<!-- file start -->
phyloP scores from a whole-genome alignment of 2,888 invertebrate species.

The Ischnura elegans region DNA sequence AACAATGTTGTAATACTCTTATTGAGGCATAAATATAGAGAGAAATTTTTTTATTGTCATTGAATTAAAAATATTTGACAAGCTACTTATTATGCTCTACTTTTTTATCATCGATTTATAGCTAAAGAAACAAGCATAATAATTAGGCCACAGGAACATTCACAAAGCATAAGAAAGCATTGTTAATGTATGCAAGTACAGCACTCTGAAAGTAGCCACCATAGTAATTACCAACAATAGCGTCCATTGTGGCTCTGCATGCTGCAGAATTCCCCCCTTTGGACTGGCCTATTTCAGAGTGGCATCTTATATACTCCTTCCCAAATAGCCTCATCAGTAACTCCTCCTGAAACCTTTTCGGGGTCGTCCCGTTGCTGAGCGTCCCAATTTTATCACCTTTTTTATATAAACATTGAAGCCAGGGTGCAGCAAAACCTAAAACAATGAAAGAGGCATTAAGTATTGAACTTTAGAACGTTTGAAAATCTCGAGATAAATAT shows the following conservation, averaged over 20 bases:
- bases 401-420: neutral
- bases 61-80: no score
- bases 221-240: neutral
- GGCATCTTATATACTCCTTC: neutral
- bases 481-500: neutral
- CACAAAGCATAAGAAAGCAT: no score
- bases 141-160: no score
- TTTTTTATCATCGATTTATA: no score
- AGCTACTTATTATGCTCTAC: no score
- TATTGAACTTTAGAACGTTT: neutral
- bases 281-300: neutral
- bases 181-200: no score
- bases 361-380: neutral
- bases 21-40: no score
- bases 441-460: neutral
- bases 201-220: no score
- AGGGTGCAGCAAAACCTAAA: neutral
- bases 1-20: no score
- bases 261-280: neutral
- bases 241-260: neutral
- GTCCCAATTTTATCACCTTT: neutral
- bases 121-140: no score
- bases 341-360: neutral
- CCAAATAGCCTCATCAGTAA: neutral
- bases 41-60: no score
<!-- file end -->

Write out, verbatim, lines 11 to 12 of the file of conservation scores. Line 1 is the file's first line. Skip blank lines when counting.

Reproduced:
- AGCTACTTATTATGCTCTAC: no score
- TATTGAACTTTAGAACGTTT: neutral